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Derivation of species-specific hybridization-like knowledge out of cross-species hybridization results
Year:
2006
Source of publication :
BMC Genomics
Authors :
Bar-Eyal, Meira
;
.
Bar-Or, Carmiya
;
.
Gal, Tali Z.
;
.
Kapulnik, Yoram
;
.
Koltai, Hinanit
;
.
Volume :
7
Co-Authors:
Bar-Or, C., Department of Ornamental Horticulture, ARO Volcani Centre, Bet Dagan, Israel, The Robert H. Smith Institute of Plant Sciences and Genetics in Agriculture, Faculty of Agriculture of the Hebrew University of Jerusalem, Rehovot, Israel
Bar-Eyal, M., Department of Nematology, ARO Volcani Center, Bet Dagan, Israel
Gal, T.Z., Department of Ornamental Horticulture, ARO Volcani Centre, Bet Dagan, Israel
Kapulnik, Y., Department of Agronomy and Natural Resources, ARO Volcani Center, Bet Dagan, Israel
Czosnek, H., The Robert H. Smith Institute of Plant Sciences and Genetics in Agriculture, Faculty of Agriculture of the Hebrew University of Jerusalem, Rehovot, Israel
Koltai, H., Department of Ornamental Horticulture, ARO Volcani Centre, Bet Dagan, Israel
Facilitators :
From page:
To page:
(
Total pages:
1
)
Abstract:
Background: One of the approaches for conducting genomics research in organisms without extant microarray platforms is to profile their expression patterns by using Cross-Species Hybridization (CSH). Several different studies using spotted microarray and CSH produced contradicting conclusions in the ability of CSH to reflect biological processes described by species-specific hybridization (SSH). Results: We used a tomato-spotted cDNA microarray to examine the ability of CSH to reflect SSH data. Potato RNA was hybridized to spotted cDNA tomato and potato microarrays to generate CSH and SSH data, respectively. Difficulties arose in obtaining transcriptomic data from CSH that reflected those obtained from SSH. Nevertheless, once the data was filtered for those corresponding to matching probe sets, by restricting proper cutoffs of probe homology, the CSH transcriptome data showed improved reflection of those of the SSH. Conclusions: This study evaluated the relative performance of CSH compared to SSH, and proposes methods to ensure that CSH closely reflects the biological process analyzed by SSH. © 2006 Bar-Or et al; licensee BioMed Central Ltd.
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More details
DOI :
10.1186/1471-2164-7-110
Article number:
110
Affiliations:
Database:
Scopus
Publication Type:
article
;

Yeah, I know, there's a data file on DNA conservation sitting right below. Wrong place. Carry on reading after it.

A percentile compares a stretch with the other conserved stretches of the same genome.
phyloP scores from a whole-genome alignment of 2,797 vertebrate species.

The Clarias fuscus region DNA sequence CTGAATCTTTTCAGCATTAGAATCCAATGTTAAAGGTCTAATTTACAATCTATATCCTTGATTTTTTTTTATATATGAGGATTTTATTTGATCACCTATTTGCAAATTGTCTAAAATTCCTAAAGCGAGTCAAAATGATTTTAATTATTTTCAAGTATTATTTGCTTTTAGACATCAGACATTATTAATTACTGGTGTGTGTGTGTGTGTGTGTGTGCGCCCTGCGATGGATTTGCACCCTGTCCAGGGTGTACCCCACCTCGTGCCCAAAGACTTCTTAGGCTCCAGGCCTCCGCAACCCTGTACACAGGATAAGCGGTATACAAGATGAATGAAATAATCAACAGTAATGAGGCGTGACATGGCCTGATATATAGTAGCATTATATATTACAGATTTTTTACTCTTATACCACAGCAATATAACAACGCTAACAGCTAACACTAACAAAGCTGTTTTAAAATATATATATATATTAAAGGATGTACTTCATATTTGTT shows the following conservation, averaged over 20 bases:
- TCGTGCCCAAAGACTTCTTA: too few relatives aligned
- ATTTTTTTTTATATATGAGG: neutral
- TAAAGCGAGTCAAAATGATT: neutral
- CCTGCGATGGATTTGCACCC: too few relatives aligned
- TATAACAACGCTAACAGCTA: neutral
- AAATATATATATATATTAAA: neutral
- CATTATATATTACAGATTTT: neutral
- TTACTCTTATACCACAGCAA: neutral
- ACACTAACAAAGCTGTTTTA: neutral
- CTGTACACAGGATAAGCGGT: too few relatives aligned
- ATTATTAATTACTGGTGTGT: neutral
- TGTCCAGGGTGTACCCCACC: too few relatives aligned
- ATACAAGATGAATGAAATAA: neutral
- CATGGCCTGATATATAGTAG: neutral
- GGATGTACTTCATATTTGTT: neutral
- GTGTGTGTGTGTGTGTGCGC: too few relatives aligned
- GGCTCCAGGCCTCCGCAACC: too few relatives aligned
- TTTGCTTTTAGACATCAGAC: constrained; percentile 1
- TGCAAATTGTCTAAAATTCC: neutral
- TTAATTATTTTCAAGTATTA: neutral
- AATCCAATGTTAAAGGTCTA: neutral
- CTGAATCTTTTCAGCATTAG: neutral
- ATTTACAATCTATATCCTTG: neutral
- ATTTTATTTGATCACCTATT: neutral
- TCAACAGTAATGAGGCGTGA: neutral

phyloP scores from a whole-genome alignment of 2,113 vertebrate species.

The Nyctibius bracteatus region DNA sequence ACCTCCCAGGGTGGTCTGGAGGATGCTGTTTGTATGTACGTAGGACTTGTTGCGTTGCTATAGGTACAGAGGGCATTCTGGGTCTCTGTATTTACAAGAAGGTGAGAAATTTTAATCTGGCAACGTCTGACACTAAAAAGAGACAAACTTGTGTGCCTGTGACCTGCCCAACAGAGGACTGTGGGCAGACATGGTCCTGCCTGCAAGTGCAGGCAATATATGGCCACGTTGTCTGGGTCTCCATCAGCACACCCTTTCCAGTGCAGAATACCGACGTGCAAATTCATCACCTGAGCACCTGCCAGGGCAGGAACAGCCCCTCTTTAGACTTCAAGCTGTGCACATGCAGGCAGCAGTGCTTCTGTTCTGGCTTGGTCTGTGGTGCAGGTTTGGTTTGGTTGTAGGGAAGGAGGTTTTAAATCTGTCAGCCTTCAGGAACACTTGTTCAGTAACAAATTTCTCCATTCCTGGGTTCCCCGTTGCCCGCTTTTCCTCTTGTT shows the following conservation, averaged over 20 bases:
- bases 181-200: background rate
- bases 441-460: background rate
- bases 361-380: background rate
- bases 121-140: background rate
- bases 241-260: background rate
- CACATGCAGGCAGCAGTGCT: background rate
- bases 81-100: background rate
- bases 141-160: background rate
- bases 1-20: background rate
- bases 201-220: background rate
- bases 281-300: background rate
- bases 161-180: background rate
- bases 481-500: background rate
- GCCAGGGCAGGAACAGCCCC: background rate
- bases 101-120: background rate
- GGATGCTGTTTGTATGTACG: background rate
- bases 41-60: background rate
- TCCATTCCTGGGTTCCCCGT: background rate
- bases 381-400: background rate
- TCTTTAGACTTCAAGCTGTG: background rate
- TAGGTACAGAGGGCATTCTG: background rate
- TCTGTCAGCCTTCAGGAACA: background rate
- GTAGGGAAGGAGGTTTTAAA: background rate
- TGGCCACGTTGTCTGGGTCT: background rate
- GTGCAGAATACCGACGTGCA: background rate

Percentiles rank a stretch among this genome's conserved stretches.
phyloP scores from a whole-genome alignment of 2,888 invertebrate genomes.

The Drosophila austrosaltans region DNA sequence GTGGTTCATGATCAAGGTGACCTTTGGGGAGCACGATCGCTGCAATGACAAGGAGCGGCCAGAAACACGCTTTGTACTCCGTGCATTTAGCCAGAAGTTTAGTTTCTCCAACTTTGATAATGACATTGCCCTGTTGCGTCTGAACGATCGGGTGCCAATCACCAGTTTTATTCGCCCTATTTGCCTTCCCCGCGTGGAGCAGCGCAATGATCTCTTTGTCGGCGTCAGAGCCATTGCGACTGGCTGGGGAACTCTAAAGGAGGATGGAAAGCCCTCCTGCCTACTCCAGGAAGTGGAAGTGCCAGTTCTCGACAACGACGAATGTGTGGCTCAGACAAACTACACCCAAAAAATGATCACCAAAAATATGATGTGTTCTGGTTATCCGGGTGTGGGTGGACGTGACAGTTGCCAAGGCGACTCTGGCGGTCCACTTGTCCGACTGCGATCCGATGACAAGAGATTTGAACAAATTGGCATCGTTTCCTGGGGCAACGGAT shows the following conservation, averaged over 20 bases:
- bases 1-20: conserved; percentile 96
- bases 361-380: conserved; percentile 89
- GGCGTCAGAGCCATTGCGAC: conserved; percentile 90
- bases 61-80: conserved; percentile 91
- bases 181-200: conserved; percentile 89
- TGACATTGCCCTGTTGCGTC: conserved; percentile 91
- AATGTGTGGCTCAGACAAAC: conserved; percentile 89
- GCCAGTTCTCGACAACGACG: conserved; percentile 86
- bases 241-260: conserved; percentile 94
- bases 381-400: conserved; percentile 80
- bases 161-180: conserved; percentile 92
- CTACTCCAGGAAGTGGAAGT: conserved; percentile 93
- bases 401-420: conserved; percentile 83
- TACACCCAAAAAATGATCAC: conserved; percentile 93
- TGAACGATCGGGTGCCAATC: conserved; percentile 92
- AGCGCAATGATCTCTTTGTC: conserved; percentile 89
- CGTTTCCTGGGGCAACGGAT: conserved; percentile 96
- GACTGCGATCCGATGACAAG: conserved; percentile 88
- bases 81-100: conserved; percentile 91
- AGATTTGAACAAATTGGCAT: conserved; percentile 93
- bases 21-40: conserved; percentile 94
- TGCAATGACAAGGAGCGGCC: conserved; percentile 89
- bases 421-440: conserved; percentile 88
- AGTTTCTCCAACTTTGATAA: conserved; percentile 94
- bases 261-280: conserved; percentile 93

.
Language:
English
Editors' remarks:
ID:
30483
Last updated date:
02/03/2022 17:27
Creation date:
17/04/2018 00:54
Scientific Publication
Derivation of species-specific hybridization-like knowledge out of cross-species hybridization results
7
Bar-Or, C., Department of Ornamental Horticulture, ARO Volcani Centre, Bet Dagan, Israel, The Robert H. Smith Institute of Plant Sciences and Genetics in Agriculture, Faculty of Agriculture of the Hebrew University of Jerusalem, Rehovot, Israel
Bar-Eyal, M., Department of Nematology, ARO Volcani Center, Bet Dagan, Israel
Gal, T.Z., Department of Ornamental Horticulture, ARO Volcani Centre, Bet Dagan, Israel
Kapulnik, Y., Department of Agronomy and Natural Resources, ARO Volcani Center, Bet Dagan, Israel
Czosnek, H., The Robert H. Smith Institute of Plant Sciences and Genetics in Agriculture, Faculty of Agriculture of the Hebrew University of Jerusalem, Rehovot, Israel
Koltai, H., Department of Ornamental Horticulture, ARO Volcani Centre, Bet Dagan, Israel
Derivation of species-specific hybridization-like knowledge out of cross-species hybridization results
Background: One of the approaches for conducting genomics research in organisms without extant microarray platforms is to profile their expression patterns by using Cross-Species Hybridization (CSH). Several different studies using spotted microarray and CSH produced contradicting conclusions in the ability of CSH to reflect biological processes described by species-specific hybridization (SSH). Results: We used a tomato-spotted cDNA microarray to examine the ability of CSH to reflect SSH data. Potato RNA was hybridized to spotted cDNA tomato and potato microarrays to generate CSH and SSH data, respectively. Difficulties arose in obtaining transcriptomic data from CSH that reflected those obtained from SSH. Nevertheless, once the data was filtered for those corresponding to matching probe sets, by restricting proper cutoffs of probe homology, the CSH transcriptome data showed improved reflection of those of the SSH. Conclusions: This study evaluated the relative performance of CSH compared to SSH, and proposes methods to ensure that CSH closely reflects the biological process analyzed by SSH. © 2006 Bar-Or et al; licensee BioMed Central Ltd.
Scientific Publication
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